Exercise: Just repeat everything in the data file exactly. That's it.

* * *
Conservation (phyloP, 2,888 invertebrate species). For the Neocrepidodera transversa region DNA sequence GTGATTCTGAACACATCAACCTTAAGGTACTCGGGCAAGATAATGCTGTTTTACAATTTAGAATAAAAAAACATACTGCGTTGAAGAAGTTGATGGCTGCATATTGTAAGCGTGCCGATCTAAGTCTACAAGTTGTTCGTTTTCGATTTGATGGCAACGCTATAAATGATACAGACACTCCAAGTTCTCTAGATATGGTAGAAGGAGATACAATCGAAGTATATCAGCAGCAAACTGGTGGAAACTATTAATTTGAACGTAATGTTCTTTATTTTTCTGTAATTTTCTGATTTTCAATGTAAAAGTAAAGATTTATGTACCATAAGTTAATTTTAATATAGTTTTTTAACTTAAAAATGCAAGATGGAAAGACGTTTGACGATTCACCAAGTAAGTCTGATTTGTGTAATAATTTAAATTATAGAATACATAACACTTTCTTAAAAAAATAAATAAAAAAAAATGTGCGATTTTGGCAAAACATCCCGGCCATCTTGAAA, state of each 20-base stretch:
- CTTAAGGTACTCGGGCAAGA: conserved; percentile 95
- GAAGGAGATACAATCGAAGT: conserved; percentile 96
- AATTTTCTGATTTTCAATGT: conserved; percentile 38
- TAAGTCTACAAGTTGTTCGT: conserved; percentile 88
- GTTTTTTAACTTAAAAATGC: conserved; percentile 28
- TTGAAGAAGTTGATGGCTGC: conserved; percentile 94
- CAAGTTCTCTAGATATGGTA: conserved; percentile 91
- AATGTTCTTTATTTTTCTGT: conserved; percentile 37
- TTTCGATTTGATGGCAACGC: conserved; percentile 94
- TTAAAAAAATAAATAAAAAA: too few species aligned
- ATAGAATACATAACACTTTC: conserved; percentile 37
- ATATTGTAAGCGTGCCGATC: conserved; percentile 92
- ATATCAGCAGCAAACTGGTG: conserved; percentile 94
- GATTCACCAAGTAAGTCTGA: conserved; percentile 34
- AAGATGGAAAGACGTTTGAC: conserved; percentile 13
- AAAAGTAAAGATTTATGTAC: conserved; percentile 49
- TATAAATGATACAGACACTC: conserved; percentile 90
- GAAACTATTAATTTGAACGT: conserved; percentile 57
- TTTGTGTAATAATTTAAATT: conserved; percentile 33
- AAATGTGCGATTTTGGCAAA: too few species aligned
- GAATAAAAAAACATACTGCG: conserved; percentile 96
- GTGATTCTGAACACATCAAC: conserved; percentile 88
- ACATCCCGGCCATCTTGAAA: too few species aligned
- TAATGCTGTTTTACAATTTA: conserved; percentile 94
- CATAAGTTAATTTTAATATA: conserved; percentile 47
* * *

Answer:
Conservation (phyloP, 2,888 invertebrate species). For the Neocrepidodera transversa region DNA sequence GTGATTCTGAACACATCAACCTTAAGGTACTCGGGCAAGATAATGCTGTTTTACAATTTAGAATAAAAAAACATACTGCGTTGAAGAAGTTGATGGCTGCATATTGTAAGCGTGCCGATCTAAGTCTACAAGTTGTTCGTTTTCGATTTGATGGCAACGCTATAAATGATACAGACACTCCAAGTTCTCTAGATATGGTAGAAGGAGATACAATCGAAGTATATCAGCAGCAAACTGGTGGAAACTATTAATTTGAACGTAATGTTCTTTATTTTTCTGTAATTTTCTGATTTTCAATGTAAAAGTAAAGATTTATGTACCATAAGTTAATTTTAATATAGTTTTTTAACTTAAAAATGCAAGATGGAAAGACGTTTGACGATTCACCAAGTAAGTCTGATTTGTGTAATAATTTAAATTATAGAATACATAACACTTTCTTAAAAAAATAAATAAAAAAAAATGTGCGATTTTGGCAAAACATCCCGGCCATCTTGAAA, state of each 20-base stretch:
- CTTAAGGTACTCGGGCAAGA: conserved; percentile 95
- GAAGGAGATACAATCGAAGT: conserved; percentile 96
- AATTTTCTGATTTTCAATGT: conserved; percentile 38
- TAAGTCTACAAGTTGTTCGT: conserved; percentile 88
- GTTTTTTAACTTAAAAATGC: conserved; percentile 28
- TTGAAGAAGTTGATGGCTGC: conserved; percentile 94
- CAAGTTCTCTAGATATGGTA: conserved; percentile 91
- AATGTTCTTTATTTTTCTGT: conserved; percentile 37
- TTTCGATTTGATGGCAACGC: conserved; percentile 94
- TTAAAAAAATAAATAAAAAA: too few species aligned
- ATAGAATACATAACACTTTC: conserved; percentile 37
- ATATTGTAAGCGTGCCGATC: conserved; percentile 92
- ATATCAGCAGCAAACTGGTG: conserved; percentile 94
- GATTCACCAAGTAAGTCTGA: conserved; percentile 34
- AAGATGGAAAGACGTTTGAC: conserved; percentile 13
- AAAAGTAAAGATTTATGTAC: conserved; percentile 49
- TATAAATGATACAGACACTC: conserved; percentile 90
- GAAACTATTAATTTGAACGT: conserved; percentile 57
- TTTGTGTAATAATTTAAATT: conserved; percentile 33
- AAATGTGCGATTTTGGCAAA: too few species aligned
- GAATAAAAAAACATACTGCG: conserved; percentile 96
- GTGATTCTGAACACATCAAC: conserved; percentile 88
- ACATCCCGGCCATCTTGAAA: too few species aligned
- TAATGCTGTTTTACAATTTA: conserved; percentile 94
- CATAAGTTAATTTTAATATA: conserved; percentile 47